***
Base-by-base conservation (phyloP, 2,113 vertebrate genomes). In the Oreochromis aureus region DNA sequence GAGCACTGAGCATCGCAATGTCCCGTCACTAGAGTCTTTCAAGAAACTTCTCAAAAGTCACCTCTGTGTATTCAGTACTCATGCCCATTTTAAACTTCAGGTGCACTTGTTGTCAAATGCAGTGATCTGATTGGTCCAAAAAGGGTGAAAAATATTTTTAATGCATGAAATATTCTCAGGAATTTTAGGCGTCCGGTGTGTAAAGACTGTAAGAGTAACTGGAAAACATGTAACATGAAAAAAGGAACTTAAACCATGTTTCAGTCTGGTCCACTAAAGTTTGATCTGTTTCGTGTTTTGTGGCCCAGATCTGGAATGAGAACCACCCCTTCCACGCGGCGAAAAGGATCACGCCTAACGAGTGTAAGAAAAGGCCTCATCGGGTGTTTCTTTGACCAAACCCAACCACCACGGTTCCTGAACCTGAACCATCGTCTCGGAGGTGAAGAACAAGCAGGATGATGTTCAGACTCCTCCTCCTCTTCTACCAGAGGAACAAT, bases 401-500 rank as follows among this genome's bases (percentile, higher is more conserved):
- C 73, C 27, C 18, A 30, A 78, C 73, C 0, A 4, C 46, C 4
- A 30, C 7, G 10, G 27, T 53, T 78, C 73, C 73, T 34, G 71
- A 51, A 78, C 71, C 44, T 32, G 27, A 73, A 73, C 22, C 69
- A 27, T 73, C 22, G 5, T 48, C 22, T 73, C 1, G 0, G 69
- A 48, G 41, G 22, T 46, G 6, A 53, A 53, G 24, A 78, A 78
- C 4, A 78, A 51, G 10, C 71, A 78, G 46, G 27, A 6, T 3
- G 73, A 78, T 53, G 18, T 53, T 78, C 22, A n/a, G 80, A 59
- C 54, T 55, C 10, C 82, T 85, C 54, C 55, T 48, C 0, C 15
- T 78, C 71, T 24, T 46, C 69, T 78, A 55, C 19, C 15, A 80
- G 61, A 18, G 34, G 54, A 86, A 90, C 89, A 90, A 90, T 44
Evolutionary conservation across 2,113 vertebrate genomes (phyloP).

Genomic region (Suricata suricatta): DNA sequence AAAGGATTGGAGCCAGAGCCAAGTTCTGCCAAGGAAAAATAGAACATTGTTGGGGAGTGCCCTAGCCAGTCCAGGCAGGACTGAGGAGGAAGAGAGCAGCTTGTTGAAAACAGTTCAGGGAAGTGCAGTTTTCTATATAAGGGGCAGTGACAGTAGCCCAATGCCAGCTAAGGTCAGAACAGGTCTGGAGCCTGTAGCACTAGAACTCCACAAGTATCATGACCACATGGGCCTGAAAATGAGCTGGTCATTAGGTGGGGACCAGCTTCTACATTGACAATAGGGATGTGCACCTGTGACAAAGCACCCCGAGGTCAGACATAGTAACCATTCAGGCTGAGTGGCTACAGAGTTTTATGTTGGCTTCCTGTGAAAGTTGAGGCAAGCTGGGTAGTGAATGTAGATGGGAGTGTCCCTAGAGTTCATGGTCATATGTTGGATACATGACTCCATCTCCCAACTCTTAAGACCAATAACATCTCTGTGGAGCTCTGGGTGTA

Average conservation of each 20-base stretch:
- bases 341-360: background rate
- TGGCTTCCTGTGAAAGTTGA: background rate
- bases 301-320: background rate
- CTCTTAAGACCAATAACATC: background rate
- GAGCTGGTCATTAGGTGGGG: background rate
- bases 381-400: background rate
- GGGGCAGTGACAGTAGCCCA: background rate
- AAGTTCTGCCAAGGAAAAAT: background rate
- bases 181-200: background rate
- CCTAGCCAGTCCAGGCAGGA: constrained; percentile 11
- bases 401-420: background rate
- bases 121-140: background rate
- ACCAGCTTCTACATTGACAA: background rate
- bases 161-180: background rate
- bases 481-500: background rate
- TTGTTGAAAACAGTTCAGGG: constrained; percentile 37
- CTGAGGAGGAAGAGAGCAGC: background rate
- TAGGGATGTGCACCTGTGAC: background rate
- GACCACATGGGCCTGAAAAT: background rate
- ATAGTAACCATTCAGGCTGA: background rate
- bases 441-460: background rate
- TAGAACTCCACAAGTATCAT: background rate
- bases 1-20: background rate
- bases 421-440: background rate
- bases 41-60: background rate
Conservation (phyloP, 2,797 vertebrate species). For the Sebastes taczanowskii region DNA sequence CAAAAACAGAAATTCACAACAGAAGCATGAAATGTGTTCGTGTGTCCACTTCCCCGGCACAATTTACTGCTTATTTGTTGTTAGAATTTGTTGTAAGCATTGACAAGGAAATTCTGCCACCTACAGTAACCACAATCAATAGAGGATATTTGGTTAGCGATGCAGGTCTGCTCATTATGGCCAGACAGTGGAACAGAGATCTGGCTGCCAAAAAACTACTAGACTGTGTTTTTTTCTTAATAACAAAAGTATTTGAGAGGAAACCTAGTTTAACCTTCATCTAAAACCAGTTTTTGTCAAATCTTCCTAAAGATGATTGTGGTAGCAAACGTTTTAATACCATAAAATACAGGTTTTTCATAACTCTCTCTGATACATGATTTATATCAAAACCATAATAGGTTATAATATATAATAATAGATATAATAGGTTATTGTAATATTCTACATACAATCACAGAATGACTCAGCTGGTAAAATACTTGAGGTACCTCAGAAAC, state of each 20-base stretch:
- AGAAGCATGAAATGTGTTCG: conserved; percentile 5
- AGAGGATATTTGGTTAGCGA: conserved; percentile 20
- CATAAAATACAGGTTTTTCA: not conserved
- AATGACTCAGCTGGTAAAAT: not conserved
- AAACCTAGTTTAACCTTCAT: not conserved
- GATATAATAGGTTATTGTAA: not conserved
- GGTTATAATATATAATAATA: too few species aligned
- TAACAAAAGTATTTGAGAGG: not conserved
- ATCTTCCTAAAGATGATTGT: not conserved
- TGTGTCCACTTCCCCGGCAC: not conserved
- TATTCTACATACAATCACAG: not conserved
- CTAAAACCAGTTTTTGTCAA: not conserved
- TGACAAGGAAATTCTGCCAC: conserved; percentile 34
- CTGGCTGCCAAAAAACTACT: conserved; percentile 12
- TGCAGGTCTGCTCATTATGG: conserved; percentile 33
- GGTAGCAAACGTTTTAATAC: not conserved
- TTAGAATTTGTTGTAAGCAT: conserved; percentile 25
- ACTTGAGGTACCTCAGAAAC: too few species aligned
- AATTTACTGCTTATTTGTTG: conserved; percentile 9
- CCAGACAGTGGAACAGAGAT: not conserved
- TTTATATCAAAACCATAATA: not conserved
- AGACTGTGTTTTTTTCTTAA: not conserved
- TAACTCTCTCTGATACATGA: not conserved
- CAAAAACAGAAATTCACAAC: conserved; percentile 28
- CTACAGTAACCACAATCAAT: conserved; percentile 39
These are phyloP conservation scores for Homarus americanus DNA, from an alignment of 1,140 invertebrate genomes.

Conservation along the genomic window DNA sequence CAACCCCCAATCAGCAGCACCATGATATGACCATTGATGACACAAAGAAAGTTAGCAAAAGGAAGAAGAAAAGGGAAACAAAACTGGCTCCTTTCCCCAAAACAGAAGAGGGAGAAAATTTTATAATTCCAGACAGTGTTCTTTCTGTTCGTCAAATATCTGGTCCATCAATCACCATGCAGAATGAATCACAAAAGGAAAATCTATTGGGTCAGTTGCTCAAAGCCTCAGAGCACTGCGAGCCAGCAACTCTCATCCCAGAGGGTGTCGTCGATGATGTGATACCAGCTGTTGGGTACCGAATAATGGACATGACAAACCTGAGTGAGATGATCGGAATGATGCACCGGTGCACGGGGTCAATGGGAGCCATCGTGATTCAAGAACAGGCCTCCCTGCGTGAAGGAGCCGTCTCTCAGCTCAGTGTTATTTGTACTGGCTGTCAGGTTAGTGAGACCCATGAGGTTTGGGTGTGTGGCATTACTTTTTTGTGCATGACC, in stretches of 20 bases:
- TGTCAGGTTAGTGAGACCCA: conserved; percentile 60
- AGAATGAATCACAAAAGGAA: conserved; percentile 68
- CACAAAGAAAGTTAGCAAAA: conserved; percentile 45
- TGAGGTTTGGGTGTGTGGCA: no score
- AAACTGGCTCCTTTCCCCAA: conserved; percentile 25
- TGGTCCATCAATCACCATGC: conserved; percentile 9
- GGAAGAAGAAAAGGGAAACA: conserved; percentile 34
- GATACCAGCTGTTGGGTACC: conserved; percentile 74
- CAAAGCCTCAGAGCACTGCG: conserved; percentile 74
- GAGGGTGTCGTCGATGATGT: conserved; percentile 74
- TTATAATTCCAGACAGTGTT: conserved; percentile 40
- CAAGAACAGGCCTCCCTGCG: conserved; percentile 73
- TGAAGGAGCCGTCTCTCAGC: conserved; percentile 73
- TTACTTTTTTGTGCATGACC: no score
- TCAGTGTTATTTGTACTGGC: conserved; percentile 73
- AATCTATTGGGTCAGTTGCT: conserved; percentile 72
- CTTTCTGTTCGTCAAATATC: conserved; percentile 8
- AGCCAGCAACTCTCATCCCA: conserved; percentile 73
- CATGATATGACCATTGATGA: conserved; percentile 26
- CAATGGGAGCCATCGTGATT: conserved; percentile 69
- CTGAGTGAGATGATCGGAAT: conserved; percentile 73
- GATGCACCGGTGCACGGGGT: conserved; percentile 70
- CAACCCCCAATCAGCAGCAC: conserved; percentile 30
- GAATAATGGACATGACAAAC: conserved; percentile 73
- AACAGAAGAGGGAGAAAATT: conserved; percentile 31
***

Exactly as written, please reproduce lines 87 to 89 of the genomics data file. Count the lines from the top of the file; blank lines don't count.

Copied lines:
- CAATGGGAGCCATCGTGATT: conserved; percentile 69
- CTGAGTGAGATGATCGGAAT: conserved; percentile 73
- GATGCACCGGTGCACGGGGT: conserved; percentile 70